A total of 3 trained professional tutors specialized in mental health provided feedback after each completed module and answered any emerging questions. Of the 3 trained professional tutors, 2 were psychiatric nurses—one was a registered nurse, a family psychotherapist, and a master’s student in nursing science and the other was a doctoral student (a registered nurse with extensive experience in psychiatric nursing). The third tutor had a PhD. Via emails or text messages, the tutors encouraged caregivers to continue in the course, share their worries, and use the psychoeducation website for support. Moreover, a course coordinator answered practical questions related to the study or course and informed the caregivers about the phases of the course.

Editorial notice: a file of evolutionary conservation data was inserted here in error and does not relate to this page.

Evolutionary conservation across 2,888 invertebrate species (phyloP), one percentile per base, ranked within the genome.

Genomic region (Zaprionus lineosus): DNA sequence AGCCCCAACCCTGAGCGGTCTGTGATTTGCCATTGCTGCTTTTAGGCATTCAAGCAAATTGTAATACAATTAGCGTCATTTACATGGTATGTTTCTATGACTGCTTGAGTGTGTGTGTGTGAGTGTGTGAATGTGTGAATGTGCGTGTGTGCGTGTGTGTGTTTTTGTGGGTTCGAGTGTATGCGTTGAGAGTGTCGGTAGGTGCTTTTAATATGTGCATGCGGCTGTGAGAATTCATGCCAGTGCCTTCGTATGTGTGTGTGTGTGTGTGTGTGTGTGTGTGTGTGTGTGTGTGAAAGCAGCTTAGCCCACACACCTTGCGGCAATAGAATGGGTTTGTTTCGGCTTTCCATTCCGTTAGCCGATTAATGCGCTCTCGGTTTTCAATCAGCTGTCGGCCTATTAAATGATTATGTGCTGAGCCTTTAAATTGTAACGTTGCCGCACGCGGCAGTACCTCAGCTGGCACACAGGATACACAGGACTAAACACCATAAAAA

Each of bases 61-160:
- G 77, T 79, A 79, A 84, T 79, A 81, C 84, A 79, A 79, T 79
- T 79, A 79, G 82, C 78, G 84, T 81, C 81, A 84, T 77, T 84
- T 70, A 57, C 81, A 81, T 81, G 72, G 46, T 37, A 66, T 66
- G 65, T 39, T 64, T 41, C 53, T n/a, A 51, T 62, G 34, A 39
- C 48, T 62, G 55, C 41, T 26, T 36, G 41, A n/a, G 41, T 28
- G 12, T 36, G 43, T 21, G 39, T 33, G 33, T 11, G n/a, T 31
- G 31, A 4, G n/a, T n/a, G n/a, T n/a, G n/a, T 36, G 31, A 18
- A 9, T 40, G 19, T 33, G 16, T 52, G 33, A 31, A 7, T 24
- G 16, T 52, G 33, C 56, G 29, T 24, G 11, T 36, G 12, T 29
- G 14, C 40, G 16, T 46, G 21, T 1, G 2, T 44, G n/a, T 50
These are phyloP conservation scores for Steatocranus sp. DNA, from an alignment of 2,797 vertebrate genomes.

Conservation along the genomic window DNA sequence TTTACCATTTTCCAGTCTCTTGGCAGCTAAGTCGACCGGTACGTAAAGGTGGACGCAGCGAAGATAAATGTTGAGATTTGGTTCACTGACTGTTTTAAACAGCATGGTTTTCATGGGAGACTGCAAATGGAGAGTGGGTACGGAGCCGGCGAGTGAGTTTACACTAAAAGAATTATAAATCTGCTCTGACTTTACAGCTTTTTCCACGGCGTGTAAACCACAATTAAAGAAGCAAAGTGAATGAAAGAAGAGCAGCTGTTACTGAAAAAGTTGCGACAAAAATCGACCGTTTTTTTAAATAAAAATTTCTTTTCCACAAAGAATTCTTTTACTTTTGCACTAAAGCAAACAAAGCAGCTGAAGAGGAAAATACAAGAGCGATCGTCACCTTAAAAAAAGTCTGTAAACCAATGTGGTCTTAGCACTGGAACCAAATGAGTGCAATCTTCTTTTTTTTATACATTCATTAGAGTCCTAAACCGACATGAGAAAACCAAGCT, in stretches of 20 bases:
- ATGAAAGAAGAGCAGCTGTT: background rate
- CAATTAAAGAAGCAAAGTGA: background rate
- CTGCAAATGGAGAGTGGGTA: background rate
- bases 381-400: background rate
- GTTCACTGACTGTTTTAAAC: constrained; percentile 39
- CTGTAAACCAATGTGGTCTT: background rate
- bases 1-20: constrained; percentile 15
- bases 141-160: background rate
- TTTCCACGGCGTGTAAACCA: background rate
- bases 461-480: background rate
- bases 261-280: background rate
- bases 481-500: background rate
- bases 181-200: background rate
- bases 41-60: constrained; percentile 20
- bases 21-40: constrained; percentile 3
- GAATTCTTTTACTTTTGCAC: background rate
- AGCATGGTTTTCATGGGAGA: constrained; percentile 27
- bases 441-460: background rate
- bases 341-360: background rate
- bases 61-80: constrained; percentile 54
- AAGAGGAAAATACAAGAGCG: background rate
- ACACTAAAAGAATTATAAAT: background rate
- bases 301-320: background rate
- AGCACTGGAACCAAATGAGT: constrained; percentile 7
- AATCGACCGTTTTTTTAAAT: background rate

Data Collection

Summary of Data Collection

Data were collected between November 2015 and January 2016. Sociodemographic information was obtained with a paper questionnaire, either filled out at the end of the information session or returned by post. The quantitative data related to caregivers’ engagement in the web-based course, which was based on the course’s access log, were collected during the course. Quantitative and qualitative feedback of the course was collected after the course (by January 3, 2016) using a web-based questionnaire as part of the course tasks. Finally, caregivers’ experiences were gathered qualitatively from the learning platform after the course. The researcher copied all caregivers’ writings into one Microsoft Word document, which comprised 156 pages (font: Arial 11; spacing: 1.5).

Data Collection Methods
Feasibility of the Web-Based Psychoeducation Course
Engagement in the Course